Week in Review: Off-Lasix 3YOs Have Now Won 25% of This Year's Derby Preps

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Known Agenda | Derbe Glass

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Besides solidifying his status as a top-tier Triple Crown threat, Saturday's win by Known Agenda (Curlin) in the GI Curlin Florida Derby bolstered the overall case that the phase-out of Lasix in this year's series of GI Kentucky Derby preps seems to be having no adverse effect on performance.

Through 20 races in North America since Jan. 1 that have awarded Derby qualifying points, horses giving up Lasix after receiving it in their prior start have won five of those races. Seven others have finished second, an impressive strike rate that equates to off-Lasix horses running first or second in 60% of those 20 stakes.

The sample–admittedly small, but growing–is comprised of 52 total starters. The winners were Known Agenda in the Florida Derby, Helium (Ironicus) in the GII Tampa Bay Derby, Candy Man Rocket (Candy Ride {Arg}) in the GIII Sam F. Davis S., Hush of a Storm (Creative Cause) in the John Battaglia Memorial S., and Capo Kane (Street Sense) in the Jerome S.

It should also be noted with an asterisk that Concert Tour (Street Sense) won the GII San Vicente S. coming off Lasix, but that key Santa Anita prep race does not award Derby qualifying points.

This year will mark the first season in which all three Triple Crown races will be conducted Lasix-free, and the majority of prep stakes for the Derby did not permit Lasix. (In the qualifying races that did permit Lasix, like the Springboard Mile S. back in December, horses could not earn points for their placings if they ran on the drug.)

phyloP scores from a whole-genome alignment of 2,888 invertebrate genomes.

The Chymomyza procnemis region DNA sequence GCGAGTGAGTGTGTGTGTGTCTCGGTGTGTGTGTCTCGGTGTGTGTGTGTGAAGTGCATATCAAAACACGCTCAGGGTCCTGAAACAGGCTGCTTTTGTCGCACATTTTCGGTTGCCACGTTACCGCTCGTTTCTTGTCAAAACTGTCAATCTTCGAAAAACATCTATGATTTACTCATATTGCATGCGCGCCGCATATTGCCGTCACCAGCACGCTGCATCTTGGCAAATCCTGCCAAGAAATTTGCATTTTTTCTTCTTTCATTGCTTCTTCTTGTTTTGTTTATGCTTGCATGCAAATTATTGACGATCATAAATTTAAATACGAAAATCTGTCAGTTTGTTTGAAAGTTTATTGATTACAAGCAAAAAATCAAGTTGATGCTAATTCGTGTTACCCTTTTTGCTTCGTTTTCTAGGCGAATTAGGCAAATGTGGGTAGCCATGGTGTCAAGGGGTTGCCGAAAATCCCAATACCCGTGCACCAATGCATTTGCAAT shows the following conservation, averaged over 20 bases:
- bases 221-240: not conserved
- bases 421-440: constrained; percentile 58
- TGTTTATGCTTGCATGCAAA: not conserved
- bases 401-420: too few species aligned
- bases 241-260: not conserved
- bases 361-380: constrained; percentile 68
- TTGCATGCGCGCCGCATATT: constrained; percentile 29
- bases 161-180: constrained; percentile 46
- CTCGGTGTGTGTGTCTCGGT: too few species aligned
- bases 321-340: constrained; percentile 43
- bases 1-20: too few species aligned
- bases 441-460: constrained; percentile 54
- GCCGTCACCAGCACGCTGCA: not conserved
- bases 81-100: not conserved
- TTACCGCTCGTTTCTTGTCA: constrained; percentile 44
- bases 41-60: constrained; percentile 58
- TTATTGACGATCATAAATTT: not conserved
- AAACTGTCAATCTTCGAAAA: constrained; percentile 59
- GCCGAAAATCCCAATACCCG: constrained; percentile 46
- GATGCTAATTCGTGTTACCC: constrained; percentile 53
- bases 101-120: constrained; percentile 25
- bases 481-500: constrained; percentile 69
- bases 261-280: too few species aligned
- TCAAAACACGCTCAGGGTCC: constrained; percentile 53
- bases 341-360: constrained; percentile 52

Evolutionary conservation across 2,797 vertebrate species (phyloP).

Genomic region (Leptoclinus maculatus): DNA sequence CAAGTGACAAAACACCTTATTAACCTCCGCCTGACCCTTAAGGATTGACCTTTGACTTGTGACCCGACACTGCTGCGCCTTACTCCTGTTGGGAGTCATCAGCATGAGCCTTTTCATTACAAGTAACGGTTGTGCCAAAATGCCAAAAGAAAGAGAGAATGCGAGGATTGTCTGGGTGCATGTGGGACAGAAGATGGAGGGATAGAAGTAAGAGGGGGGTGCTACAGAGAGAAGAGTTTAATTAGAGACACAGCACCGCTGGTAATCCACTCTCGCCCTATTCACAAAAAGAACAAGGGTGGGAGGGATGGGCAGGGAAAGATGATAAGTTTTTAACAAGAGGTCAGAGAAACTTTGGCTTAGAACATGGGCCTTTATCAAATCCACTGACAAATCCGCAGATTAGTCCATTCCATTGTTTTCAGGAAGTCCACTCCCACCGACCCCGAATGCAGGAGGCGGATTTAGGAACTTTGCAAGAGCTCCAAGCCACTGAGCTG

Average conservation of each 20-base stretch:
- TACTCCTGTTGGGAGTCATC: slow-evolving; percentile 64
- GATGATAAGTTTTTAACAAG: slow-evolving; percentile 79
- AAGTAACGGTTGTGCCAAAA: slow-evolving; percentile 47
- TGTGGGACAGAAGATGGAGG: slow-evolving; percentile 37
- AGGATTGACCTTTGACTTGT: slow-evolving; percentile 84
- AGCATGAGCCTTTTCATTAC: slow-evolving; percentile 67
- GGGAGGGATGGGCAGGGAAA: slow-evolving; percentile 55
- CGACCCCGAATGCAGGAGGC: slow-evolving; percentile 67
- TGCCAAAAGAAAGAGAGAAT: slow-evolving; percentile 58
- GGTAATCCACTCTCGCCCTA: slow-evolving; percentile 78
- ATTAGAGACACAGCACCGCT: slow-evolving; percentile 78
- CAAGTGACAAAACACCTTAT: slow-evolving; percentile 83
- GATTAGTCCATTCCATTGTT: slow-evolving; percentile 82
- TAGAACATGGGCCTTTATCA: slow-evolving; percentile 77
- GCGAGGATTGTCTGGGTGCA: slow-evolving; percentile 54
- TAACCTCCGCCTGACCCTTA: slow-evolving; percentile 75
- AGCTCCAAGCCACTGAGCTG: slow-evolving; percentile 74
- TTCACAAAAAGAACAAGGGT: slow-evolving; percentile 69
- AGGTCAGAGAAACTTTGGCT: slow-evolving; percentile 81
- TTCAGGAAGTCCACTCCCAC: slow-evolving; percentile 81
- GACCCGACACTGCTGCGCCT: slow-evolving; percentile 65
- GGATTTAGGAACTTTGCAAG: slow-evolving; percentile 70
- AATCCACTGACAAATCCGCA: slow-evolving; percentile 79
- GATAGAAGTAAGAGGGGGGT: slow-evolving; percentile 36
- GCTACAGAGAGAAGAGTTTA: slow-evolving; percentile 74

Known Agenda began his career Lasix-free as a 2-year-old in New York, and he beat highly rated Greatest Honour (Tapit) back in November without the use of any race-day anti-bleeding medication. But his form slipped after that–he ran third, beaten nine lengths, in the GII Remsen S., then was the beaten favorite when fifth in the Davis S. at Tampa.

For a Feb. 26 allowance confidence-builder at Gulfstream, trainer Todd Pletcher added both blinkers and Lasix (which is permitted in non-stakes races for 3-year-olds in Florida). Known Agenda attacked with metronomic precision, then poured it on in deep stretch to win by 11 commanding lengths. The drop in class, the addition of blinkers, and the use of Lasix for the first time all likely contributed to a vastly improved performance. But it was impossible to tease out which of those factors had the most impact.

Conventional handicapping wisdom shaped by decades of Lasix usage in North American racing suggested that coming off of Lasix while stepping up to Grade I company after an allowance win by double-digit lengths the first time on that drug might not be an advantageous angle.

But as we are now seeing, convention might as well get tossed out the window, because these off-Lasix horses as an aggregate don't seem to be suffering marked declines in performance.

Known Agenda improved to a career-best Beyer Speed Figure of 94, a leap of 12 points. Four of the other off-Lasix sophomore stakes winners mentioned above also improved their Beyers when foregoing Lasix: Hush of a Storm (+12), Capo Kane (+10), Helium (+9) and Concert Tour (+6). The only off-Lasix winner to decline in terms of Beyers was Candy Man Rocket (-2).

In the interest of fairness, four other Florida Derby starters on Saturday came off Lasix after using it last time out. They ran second, fifth, sixth and ninth. So yes, for some of those horses the negative performance implications of not racing on Lasix might have been more pronounced.

Prior to the entire field not racing on Lasix on Saturday, you have to go all the way back to 2012 to find the last time a Florida Derby entrant didn't race on Lasix (Reveron, beaten just a length at 31-1 odds). Before that only one other horse in the 21st Century ran Lasix-free in the Florida Derby (an off-the-board long shot in 2001).

And we'll wrap up this discussion with a little quiz: Prior to Known Agenda, can you name the last horse to cross the Florida Derby finish wire first while running Lasix-free?

The answer is Lil's Lad in the 1998 edition. He was the only horse in that year's Florida Derby not racing on Lasix, but he got disqualified from the victory for causing interference.

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